Happy 4 months Anaberry!
It was about 10% instinctual, the rest has been the proverbial “building the plane while flying it.” Maybe 10% is too high. Then again, the CIA doesn’t believe in stating percentages as it sounds too firm. But, being a human with the ability to apply critical thinking, I think 10 sounds about right.
I’m not solely talking about knowing what to do in the first couple of months with a newborn— how to change diapers, calm her down, manage the schedule. I’m talking about being a father, making a connection, protecting a child, leading the family. Some of that existed naturally, in some areas more than others, but many of my actions the first two months came from a sense of duty rather than instinct or connection.
People talk often about how you ‘fall in love’ immediately when you meet the baby. I did have that. But I fell in love with the miracle which came from Meghan and our love for each other.
But that’s changed now. Around 2 1/2 months, Anabel started looking at me directly. She began to turn her head when I was speaking to Meghan across the room. She lifts the corners of her mouth to a curled smile when I sing to her. Her gaze has steadied. She initiates conversation with me, as incoherent as it may be.
I don’t believe it always starts out naturally for dads. Or, at least it didn’t exactly for me. I love Meghan, but did what I needed to do out of a deep love for my wife, and her instantaneous, instinctual love for our beautiful baby girl rather than my own instinct. I questioned how was I to be, to act, to serve, to lead?
That 10%, however, has risen steadily, day-by-day, and now it’s nearly impossible to think of my life without Anabel.
I love this girl.
Dr. Sara says, ‘you’re perfect’ and I agree.
You are healthy, smiley, and playful. You coo, squawk and bat at your toys on the play mat with excitement. You love the light up toy on top of the play mat and your mobile. Your sneezes are still adorable. You are 22 inches long and over 9 pounds! You are nearly sleeping through the night only waking up once between 330 and 530 :) You are attentive and love to be talked to. You have different cries including a ‘fake’ cry. You go to work with daddy sometimes and all the women there love to hold you while daddy has meetings. You are stubborn. You don’t like a bottle.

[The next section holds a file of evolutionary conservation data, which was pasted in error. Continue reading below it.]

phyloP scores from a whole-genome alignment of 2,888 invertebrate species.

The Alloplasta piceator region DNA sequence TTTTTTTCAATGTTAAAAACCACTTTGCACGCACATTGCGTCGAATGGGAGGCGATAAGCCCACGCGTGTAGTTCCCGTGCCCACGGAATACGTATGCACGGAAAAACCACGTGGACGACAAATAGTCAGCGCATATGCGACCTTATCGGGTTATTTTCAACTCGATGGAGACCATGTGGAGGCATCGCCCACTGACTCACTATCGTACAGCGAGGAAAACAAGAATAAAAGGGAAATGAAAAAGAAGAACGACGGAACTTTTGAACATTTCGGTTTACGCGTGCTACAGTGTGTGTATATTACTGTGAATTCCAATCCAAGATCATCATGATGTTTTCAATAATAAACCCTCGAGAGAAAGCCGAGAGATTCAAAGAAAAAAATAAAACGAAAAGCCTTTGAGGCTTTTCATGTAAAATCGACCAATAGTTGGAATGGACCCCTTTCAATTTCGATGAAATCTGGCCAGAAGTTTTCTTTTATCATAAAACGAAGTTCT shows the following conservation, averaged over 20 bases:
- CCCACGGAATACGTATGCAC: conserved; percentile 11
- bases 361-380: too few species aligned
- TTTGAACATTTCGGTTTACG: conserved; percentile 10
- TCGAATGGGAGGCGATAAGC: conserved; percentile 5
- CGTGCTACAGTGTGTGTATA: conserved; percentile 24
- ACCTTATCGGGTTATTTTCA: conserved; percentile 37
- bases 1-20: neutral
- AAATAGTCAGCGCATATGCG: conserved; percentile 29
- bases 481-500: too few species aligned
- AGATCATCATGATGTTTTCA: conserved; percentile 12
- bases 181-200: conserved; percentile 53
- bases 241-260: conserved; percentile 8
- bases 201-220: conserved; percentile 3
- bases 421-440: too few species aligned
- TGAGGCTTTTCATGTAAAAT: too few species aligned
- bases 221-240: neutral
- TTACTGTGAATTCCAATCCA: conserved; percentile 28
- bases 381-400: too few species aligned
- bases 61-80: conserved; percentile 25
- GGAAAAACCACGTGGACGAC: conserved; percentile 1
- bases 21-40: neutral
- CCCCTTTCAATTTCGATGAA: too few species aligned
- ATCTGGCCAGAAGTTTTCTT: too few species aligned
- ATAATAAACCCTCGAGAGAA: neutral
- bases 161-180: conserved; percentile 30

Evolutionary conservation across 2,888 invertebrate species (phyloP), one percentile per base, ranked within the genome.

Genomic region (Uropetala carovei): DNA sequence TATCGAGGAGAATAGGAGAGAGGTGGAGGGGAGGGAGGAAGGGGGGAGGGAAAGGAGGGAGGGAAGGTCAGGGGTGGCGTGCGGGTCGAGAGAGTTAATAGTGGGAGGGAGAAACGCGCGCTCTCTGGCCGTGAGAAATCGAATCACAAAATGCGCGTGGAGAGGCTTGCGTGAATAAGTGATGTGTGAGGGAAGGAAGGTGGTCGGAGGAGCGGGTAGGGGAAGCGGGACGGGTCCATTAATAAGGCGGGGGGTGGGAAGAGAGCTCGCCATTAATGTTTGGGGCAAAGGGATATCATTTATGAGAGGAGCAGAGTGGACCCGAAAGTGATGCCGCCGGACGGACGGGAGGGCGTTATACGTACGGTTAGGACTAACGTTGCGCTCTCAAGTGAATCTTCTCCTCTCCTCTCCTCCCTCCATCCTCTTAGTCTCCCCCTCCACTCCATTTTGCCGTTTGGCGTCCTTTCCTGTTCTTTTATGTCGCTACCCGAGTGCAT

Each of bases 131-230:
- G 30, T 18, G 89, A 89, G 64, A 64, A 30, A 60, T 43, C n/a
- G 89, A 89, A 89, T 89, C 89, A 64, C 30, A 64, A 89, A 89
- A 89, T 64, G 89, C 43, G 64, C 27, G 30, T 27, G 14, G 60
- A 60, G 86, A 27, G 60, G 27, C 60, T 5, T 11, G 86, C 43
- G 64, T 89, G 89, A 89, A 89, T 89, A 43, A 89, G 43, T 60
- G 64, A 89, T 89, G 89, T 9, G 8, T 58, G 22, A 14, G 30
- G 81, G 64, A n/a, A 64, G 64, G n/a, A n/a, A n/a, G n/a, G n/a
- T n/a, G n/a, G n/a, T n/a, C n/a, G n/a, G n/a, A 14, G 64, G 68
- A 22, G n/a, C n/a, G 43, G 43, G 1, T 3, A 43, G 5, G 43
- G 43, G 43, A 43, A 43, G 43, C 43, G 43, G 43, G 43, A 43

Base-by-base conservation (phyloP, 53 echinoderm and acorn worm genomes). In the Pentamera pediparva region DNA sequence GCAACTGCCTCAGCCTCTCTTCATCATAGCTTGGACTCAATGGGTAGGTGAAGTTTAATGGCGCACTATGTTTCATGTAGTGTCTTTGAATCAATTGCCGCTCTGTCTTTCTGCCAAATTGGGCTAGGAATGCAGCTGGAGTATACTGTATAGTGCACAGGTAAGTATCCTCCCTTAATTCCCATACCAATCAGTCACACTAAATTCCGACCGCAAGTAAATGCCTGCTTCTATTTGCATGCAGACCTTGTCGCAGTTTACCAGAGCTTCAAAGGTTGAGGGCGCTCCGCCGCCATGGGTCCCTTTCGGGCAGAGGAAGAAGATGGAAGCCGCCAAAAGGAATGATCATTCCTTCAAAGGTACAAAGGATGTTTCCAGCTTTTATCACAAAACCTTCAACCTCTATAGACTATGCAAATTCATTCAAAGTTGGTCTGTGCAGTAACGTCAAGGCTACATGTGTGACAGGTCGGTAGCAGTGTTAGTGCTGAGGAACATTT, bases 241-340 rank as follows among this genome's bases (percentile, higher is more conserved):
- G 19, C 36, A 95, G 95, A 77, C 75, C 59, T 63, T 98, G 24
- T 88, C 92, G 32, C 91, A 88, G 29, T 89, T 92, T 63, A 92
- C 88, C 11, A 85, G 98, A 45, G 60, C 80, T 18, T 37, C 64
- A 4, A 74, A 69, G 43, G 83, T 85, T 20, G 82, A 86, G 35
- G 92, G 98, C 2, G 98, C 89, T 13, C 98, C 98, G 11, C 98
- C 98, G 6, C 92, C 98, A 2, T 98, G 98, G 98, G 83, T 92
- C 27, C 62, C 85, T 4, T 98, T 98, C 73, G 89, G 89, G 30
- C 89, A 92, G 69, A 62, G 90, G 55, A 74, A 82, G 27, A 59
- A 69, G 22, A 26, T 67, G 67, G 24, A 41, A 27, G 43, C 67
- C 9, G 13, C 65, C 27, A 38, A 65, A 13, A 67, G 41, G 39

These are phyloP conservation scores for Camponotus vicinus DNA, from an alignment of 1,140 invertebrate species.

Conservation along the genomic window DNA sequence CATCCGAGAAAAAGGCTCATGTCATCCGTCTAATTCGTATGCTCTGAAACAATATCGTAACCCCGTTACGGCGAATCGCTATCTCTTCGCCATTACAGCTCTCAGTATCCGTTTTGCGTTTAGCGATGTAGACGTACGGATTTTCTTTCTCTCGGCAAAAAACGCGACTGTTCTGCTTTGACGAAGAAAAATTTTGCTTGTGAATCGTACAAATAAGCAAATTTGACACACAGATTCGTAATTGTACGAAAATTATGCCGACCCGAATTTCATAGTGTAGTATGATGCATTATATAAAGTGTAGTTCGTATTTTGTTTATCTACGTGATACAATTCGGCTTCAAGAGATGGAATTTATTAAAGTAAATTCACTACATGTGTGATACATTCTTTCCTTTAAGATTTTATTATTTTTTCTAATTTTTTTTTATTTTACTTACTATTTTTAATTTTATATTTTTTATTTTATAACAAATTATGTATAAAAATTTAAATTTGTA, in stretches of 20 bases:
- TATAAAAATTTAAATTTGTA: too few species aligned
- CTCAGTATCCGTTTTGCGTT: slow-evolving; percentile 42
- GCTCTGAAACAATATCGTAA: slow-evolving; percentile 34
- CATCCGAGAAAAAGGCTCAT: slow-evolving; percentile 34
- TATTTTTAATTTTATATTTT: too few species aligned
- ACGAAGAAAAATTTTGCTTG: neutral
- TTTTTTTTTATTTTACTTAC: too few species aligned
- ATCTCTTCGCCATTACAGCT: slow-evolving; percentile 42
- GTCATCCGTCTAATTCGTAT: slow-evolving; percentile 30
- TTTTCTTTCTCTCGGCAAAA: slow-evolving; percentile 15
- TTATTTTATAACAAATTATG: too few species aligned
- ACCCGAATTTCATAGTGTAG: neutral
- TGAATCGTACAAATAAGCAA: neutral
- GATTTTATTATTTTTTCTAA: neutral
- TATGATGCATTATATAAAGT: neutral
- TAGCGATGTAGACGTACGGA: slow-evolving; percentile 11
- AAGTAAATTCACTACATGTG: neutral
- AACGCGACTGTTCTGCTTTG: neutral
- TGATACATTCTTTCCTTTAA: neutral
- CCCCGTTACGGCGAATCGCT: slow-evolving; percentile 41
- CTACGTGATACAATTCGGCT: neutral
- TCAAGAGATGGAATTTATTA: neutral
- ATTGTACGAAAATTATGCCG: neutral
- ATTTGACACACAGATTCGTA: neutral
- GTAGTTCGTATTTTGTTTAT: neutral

This month a lot of ‘firsts.’ You attended your first graduation ceremony when I finished my Master’s degree and took your first flight to California to visit Aunt Kate, Uncle Ty and cousins Wyatt and Emmy. Aunt Kate adored you, Wyatt was intrigued by you and Emmy loved to play/pull your hair. You were an angel on the flight, hardly making a sound. You visited the beach and Mimi helped you put your toes in the water. You had your first real scare when Emmy squealed in her high pitched voice a little too close to you. Your eyes got big, your first frown appeared followed by a brief cry. It was the saddest but most adorable moment.
You know I’m your mom and sometimes when you cry you just want me. I have never felt so special than when you snuggle into my shoulder and your crying ceases. I love being your comfort.
"To be a child is to know the joy of living. To have a child is to know the beauty of life."
One month has flown. I still have to remind myself that I am a mom! Every inch of life has taken on new and deeper meaning with your arrival. You have changed so much in such a short time. We love to watch you grow but I am already mourning the loss of moments passed. One of the most memorable moments in the first month was your dedication at the Mile High Vineyard Church on Mother’s Day: May 11, 2014. All of the Williams family was here in Denver to witness your dad and I commit to be Godly examples to you, pray for you and raise you with the values we believe are true.
There is nothing I want more than for you to have a life filled with purpose, redemption and love. You are 21 inches long, over 8 pounds and have not lost a lock of your hair! Your eyes are the most shining deep blue and you are showing them off for longer periods of time now. You have the most adorable sneezes. You love to be swaddled in ‘your bag’ for bedtime after daddy reads you a book. You don’t really know you have a big monster of a dog for a sister but we take walks with her almost every day. You like to be outside. You are a sweet baby who rarely cries if you’re not hungry. You are gassy ;) You are very alert and have had more visitors than I can count come to meet you.
You are loved beyond measure.
She procrastinated a bit, but she arrived.
It’s odd having a date in your mind, a date completely life-altering, come and go. For 9 months, we thought about March 27 — the day our baby girl would be born. But March 27 came and went, without a new little human in the world, and nothing really changed at all. It’s almost like planning a wedding, then, when it gets near, telling people, “It might be a few weeks — we’ll let you know.” But now the 27th is just another date in March, because our little one was born April 3 at 12:54am.